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The Trump administration's new goal of returning astronauts to the surface of the moon by 2024 — 5 years earlier than planned — is a huge gamble with the prestige of the United States.
Why it matters: If the administration succeeds, this week could be remembered as the turning point that restored some of the space program's lost glory. But that's a big if, since the rockets and spacecraft are nowhere near ready.
In setting the 5-year timeline on Tuesday, Vice President Mike Pence, who chairs the National Space Council, gave stark instructions to an agency that strives to be both bold and risk-averse: "In order to succeed ... we must focus on the mission over the means."
Reality check: The 2024 deadline will require NASA, Boeing and other commercial space companies to ramp up progress on a host of complex projects.
We just have to build and test the stuff — without a lot of time or money.
The numbers that matter: Earlier this month, the Trump administration sent a new NASA budget to Congress that requests $21.9 billion for the agency. That's a 2% cut for the agency as a whole compared to fiscal year 2019.
The destination is a tantalizing scientific target, says Noah Petro, project scientist for the Lunar Reconnaissance Orbiter mission at NASA.
"The farther humans venture into space, the more important it becomes to manufacture materials and products with local resources," Petro says.
The catch: Space historian Robert Pearlman tells Axios the White House's timetable will require NASA to alter its testing protocol for the new SLS rocket. Instead of testing each component separately, the agency may have to put the massive rocket together and test it on the launch pad as a unit or through an uncrewed mission.
Go deeper: What we can learn from a return to the moon
The lunar landing by 2024 directive means that NASA now has a new top-level goal, which will affect everything from spending decisions to rocket testing protocols. It also means that yet again, a new administration has given the space agency new marching orders.
Background: NASA has been buffeted by changing priorities from administration to administration.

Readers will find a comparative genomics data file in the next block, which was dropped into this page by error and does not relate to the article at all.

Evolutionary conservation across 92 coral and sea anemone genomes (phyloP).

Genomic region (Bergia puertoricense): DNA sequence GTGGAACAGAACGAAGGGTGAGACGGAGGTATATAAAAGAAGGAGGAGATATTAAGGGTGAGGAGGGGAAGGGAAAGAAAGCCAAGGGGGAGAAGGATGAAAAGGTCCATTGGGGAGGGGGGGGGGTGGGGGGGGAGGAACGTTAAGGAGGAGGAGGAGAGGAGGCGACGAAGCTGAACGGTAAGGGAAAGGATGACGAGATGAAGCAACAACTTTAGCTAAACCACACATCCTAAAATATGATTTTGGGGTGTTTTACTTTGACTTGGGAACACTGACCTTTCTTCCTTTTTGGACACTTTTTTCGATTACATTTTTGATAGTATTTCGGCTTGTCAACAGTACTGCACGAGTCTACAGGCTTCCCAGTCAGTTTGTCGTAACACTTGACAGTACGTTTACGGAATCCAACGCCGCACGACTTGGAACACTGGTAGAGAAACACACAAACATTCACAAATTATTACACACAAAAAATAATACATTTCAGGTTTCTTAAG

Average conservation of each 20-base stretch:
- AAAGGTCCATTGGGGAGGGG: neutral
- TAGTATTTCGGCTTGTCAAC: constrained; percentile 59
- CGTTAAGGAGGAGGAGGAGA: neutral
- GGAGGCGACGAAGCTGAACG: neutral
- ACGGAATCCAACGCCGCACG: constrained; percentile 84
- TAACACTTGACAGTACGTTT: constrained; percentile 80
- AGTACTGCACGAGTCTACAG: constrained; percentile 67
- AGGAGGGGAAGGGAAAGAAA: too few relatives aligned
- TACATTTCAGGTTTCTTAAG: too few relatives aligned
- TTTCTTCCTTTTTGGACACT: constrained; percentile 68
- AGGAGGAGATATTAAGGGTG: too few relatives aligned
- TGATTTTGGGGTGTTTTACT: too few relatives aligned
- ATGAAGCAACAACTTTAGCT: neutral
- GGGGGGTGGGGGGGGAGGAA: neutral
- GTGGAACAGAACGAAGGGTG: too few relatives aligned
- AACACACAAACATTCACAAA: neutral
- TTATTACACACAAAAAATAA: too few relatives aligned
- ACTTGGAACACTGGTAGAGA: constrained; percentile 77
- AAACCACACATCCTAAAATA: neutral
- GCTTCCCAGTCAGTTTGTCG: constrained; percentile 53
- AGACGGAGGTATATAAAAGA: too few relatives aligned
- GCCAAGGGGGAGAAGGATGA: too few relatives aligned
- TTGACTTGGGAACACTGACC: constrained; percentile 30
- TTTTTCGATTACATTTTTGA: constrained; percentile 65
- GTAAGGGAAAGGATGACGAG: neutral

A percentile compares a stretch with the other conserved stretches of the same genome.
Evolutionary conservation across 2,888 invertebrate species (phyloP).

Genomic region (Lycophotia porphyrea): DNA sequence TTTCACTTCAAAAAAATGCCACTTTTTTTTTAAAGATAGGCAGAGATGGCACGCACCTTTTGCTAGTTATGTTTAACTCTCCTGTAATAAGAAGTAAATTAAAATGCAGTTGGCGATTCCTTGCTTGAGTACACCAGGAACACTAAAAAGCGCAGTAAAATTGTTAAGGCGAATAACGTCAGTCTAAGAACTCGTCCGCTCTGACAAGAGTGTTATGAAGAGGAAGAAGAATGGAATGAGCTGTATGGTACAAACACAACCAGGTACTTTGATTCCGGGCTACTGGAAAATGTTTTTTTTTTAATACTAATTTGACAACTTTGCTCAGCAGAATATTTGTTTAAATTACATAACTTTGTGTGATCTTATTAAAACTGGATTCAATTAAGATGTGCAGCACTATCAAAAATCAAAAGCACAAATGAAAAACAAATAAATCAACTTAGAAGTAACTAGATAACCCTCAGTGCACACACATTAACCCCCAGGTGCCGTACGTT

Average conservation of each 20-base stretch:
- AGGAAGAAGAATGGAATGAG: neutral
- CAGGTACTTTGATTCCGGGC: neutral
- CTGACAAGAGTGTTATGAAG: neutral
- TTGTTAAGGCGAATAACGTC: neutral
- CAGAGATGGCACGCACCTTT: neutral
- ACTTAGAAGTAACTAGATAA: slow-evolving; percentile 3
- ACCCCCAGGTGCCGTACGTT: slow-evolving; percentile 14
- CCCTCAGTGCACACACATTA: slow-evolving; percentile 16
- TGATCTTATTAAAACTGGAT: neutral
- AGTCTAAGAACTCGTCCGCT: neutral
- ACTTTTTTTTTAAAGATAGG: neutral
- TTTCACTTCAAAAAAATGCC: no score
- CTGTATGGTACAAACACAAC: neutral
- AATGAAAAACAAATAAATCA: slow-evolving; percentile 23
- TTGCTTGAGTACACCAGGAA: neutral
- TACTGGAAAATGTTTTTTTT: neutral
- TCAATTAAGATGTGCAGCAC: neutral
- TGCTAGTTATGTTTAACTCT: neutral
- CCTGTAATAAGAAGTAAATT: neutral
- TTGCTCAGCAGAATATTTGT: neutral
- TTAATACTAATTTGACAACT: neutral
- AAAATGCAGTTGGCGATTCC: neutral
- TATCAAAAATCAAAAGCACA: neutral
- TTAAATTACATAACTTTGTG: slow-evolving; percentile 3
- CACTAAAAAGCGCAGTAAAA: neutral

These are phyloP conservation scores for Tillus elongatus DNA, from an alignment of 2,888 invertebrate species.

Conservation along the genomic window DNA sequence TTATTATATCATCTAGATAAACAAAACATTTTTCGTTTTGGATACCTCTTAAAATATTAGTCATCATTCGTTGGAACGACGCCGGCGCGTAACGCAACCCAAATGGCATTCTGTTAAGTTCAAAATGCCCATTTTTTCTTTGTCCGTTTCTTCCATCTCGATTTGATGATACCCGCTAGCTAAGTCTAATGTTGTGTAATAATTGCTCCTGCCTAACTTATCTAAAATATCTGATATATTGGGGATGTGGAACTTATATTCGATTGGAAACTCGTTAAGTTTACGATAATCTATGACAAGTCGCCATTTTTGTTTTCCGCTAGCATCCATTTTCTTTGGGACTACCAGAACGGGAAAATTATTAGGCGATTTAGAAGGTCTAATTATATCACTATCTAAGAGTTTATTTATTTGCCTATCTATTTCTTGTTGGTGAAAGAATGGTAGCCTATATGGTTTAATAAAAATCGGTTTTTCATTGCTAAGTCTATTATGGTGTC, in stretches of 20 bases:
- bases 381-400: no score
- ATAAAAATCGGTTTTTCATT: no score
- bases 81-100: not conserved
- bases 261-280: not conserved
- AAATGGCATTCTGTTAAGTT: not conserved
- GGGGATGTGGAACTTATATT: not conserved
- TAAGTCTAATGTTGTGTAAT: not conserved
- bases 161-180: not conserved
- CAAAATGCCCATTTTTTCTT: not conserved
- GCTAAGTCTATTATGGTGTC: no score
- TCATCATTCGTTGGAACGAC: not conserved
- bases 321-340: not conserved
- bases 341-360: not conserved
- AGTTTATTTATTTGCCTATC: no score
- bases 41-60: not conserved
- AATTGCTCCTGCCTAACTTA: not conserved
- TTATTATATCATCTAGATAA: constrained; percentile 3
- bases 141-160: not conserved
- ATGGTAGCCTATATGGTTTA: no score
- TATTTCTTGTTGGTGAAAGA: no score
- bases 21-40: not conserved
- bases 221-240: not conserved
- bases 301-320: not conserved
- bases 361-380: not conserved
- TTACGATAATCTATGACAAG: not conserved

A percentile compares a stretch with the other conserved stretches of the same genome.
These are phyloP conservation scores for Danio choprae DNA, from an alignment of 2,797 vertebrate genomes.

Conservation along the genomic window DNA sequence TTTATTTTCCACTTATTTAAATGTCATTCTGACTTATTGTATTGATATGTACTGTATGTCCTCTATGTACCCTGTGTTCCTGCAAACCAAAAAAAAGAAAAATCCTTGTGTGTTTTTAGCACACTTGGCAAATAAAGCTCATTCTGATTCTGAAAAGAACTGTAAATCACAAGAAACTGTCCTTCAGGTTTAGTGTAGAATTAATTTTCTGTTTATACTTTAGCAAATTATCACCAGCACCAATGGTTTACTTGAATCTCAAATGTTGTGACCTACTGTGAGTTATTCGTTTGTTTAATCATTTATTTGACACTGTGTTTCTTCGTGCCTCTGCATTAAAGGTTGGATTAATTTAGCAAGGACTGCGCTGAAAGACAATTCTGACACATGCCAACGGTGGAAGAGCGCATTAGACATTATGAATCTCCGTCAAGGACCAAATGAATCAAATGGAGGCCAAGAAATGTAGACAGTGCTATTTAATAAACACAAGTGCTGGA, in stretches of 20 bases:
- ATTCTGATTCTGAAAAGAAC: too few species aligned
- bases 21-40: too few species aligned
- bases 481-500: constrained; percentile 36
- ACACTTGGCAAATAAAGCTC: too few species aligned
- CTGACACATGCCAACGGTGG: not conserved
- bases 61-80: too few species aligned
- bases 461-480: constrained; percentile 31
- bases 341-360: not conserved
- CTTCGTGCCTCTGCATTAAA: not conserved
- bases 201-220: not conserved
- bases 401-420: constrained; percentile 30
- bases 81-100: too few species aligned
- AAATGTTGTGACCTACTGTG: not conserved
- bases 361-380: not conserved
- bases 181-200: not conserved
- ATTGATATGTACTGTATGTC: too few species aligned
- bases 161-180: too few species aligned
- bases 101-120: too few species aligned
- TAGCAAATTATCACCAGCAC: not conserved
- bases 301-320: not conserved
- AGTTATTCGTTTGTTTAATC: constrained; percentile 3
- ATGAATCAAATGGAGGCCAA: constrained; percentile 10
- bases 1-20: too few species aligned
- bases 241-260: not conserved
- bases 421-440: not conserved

Democratic administrations have tended to be more supportive of NASA's Earth science programs than their Republican counterparts.
Context: The moon has never left NASA's sights even after Eugene Cernan boarded the last crew capsule to leave the lunar surface in 1972. Presidents George H.W. Bush, Clinton, George W. Bush and Obama all maintained a return to the moon and then eventually deeper into space, including to Mars, as a target.
The bottom line: While Pence's speech may have caused heartburn for many NASA workers, it thrilled the spaceflight industry. Tommy Sanford, executive director of the Commercial Spaceflight Federation, says the administration's new timetable is doable and will be beneficial for the pubic and private sectors.
Go deeper: NASA pushes its moon and Mars missions
Measles cases in the U.S. this year are "certainly going to surpass those in 2018," mainly due to the lack of vaccination among certain groups, Anthony Fauci, director of the National Institute of Allergy and Infectious Diseases (NIAID), tells Axios.
Why it matters: The extremely contagious virus, which can cause serious complications like pneumonia, brain swelling and even death, requires a vaccination rate in a community to be 93–95% in order to prevent outbreaks.
"Whenever the level of vaccination gets below a certain level, you will get outbreaks."— Anthony Fauci, NIAID director
Driving the news: Rockland County in New York sounded a national alarm when it declared a local state of emergency on Wednesday, with a directive barring unvaccinated children under 18 from countywide public spaces unless they are under 6 months or have a medical exemption.
The U.S.-China trade war could result in a devastating increase in deforestation in the Amazon, according to a new commentary published Wednesday in the journal Nature.
The commentary, by Richard Fuchs et. al, finds that the amount of land devoted to soybean production in Brazil could skyrocket by 39% as China looks for other import sources due to ongoing trade disputes with the U.S.
What they did: The authors used data from a UN Food and Agricultural Organization database to examine the flow of soybeans, a crop mainly used for animal feed.
Context: In 2018, the U.S. introduced tariffs of up to 25% on Chinese imported goods worth $250 billion. The Chinese government retaliated with tariffs on U.S. goods, including soybeans.